Sharp Brains: Brain Fitness and Cognitive Health News

Neuroplasticity, Brain Fitness and Cognitive Health News

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Four guidelines for smart use of smartphones

These days, you can’t go any­where with­out hear­ing about how tech­nol­o­gy is ruin­ing every­thing, includ­ing our hap­pi­ness. There is some truth to this, but it’s not the whole sto­ry.

Tech­nol­o­gy can be bad for us—for exam­ple, when social media gives us FOMO (fear of miss­ing out) or traps us in fil­ter bub­bles that pre­vent us from see­ing mul­ti­ple points of view on impor­tant issues. As a soci­ety, we are increas­ing­ly con­cerned that tech­nolo­gies like smart­phones and social media result in more social com­par­i­son, bul­ly­ing, and loneliness—all stum­bling blocks to hap­pi­ness. Tech­nol­o­gy seems to be bad for our hap­pi­ness when it inter­feres with the men­tal, social, emo­tion­al, and behav­ioral process­es that con­tribute to well-being.

But we often fail to real­ize (and dis­cuss) the ways that tech­nol­o­gy can also sup­port hap­pi­ness and well-being—for exam­ple Read the rest of this entry »

Q&A: What does the Facebook acquisition of CTRL-Labs mean for Neurotechnology and Augmented & Virtual Reality?

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While sit­ting at din­ner with an unsus­pect­ing friend, my phone blew up with odd­ly-late mes­sages from fel­low neu­rotech­nol­o­gy com­rades. CTRL-Labs announced their impend­ing acqui­si­tion by Face­book and inte­gra­tion into Face­book Real­i­ty Labs (respon­si­ble for Ocu­lus et al.), for enough mon­ey to buy my guilt-induc­ing­ly-expen­sive New York cof­fee for a mea­ger 550,000 years. Woah—so very many ques­tions. I fig­ured I’d share Read the rest of this entry »

Virtual reality games and related neurotechnologies spark a new generation of dementia & cognitive tests

The Sea Hero Quest vir­tu­al real­i­ty game is played on a Sam­sung Gear VR head­set. Source: Glitch­ers Ltd.

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The Vir­tu­al Real­i­ty Game Gath­er­ing Data for Demen­tia Researchers (Bloomberg):

Nav­i­gat­ing an ice-walled lake or scour­ing a swamp for a hid­den mon­ster may sound like a fun premise for a vir­tu­al-real­i­ty video game. But there’s a seri­ous pur­pose behind the new game Sea Hero Quest VR: help­ing neu­ro­sci­en­tists design a new test for demen­tia. Read the rest of this entry »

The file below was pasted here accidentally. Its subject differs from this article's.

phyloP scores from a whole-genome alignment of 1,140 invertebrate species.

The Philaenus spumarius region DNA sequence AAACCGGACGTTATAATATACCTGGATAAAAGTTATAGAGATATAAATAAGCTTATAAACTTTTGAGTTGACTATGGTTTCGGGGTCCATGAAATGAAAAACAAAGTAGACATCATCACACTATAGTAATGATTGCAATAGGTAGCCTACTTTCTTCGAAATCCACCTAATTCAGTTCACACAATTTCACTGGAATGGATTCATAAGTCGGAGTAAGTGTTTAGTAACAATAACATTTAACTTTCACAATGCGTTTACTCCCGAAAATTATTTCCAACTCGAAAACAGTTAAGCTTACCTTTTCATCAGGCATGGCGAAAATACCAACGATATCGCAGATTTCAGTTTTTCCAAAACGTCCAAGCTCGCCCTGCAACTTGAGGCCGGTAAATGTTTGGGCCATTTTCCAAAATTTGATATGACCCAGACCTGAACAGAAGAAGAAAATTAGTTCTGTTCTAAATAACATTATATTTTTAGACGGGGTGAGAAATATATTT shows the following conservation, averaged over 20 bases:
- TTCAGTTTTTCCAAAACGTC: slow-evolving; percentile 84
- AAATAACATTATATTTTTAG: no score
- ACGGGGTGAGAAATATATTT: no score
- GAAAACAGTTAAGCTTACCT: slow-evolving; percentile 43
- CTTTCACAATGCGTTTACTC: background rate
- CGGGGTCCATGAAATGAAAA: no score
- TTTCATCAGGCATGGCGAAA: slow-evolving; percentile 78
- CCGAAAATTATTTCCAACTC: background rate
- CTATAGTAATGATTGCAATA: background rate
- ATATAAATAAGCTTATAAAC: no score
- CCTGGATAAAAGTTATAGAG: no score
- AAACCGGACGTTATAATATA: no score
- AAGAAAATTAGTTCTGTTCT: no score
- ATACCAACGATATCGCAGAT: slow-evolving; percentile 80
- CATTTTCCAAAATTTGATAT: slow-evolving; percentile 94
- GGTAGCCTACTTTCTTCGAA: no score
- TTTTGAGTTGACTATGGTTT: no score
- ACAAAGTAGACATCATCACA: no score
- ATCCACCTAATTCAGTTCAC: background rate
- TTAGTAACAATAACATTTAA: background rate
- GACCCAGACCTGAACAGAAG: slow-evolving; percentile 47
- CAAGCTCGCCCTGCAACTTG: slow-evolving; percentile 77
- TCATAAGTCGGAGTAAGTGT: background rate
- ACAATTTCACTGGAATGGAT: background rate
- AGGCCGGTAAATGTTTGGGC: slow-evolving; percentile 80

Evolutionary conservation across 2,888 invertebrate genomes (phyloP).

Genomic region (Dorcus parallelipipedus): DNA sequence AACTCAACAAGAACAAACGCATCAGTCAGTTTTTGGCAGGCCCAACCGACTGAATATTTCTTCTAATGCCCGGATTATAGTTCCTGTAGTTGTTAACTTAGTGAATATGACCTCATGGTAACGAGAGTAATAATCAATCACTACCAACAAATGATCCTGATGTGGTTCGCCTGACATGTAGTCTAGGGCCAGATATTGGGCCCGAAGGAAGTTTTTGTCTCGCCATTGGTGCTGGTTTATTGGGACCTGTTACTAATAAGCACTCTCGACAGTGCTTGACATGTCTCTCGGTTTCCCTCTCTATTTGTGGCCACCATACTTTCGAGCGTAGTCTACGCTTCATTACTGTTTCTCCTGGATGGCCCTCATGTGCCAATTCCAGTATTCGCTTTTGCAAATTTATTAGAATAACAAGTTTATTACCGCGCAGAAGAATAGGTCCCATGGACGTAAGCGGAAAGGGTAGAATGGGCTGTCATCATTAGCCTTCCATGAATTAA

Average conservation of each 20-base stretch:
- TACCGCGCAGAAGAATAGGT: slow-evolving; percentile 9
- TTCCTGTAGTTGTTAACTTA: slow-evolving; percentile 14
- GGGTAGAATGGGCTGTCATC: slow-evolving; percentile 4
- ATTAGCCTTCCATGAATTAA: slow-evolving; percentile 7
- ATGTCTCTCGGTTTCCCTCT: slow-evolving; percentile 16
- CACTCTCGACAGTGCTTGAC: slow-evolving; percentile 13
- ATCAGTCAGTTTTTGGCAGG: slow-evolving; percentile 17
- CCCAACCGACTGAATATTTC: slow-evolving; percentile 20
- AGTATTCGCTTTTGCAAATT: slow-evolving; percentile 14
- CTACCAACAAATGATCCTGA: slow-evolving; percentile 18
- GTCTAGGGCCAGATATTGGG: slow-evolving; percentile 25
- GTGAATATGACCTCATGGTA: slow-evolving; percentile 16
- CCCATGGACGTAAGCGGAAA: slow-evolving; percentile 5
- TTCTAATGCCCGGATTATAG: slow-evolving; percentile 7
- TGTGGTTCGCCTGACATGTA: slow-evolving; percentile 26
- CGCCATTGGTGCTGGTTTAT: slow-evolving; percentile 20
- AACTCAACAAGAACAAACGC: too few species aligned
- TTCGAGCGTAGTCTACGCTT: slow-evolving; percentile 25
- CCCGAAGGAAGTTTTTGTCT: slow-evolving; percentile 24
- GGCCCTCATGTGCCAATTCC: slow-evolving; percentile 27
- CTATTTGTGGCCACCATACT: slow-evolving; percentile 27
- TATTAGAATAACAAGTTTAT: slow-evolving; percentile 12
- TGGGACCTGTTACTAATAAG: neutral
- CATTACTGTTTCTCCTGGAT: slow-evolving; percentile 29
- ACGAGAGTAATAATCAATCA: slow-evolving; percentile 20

E‑Newsletter: Neuroimaging + machine learning can predict, with 96% accuracy, whether high-risk 6‑month-old babies will develop autism spectrum disorder (ASD) by age 2

Researchers use brain imag­ing and machine learn­ing to pre­dict which high-risk infants will devel­op autism. Cred­it: Car­oli­na Insti­tute for Devel­op­men­tal Dis­abil­i­ties.

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Time for Sharp­Brains’ June e‑newsletter, fea­tur­ing fas­ci­nat­ing sci­en­tif­ic find­ings, promis­ing assess­ments, ther­a­pies and brain health mon­i­tor­ing tools…and some fun opti­cal illu­sions 🙂

New research

New tools

New thinking

Upcoming Events

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Final­ly, you may want to Test your Brain and Mind with these 9 Clas­sic Opti­cal Illu­sions 🙂

 

Have a great sum­mer!

The Sharp­Brains Team

The dual challenge ahead of Facebook’s Typing-by-Brain project: 1) develop the neurotechnology, 2) develop the science

Direc­tor of Typ­ing-by-Brain Project Dis­cuss­es How Face­book Will Get Inside Your Head (IEEE Spec­trum):

When Facebook’s Mark Chevil­let describes the company’s new “typ­ing by brain” ini­tia­tive, he has a way of keep­ing it from sound­ing total­ly crazy Read the rest of this entry »

About SharpBrains

As seen in The New York Times, The Wall Street Journal, BBC News, CNN, Reuters,  SharpBrains is an independent market research firm tracking how brain science can improve our health and our lives.

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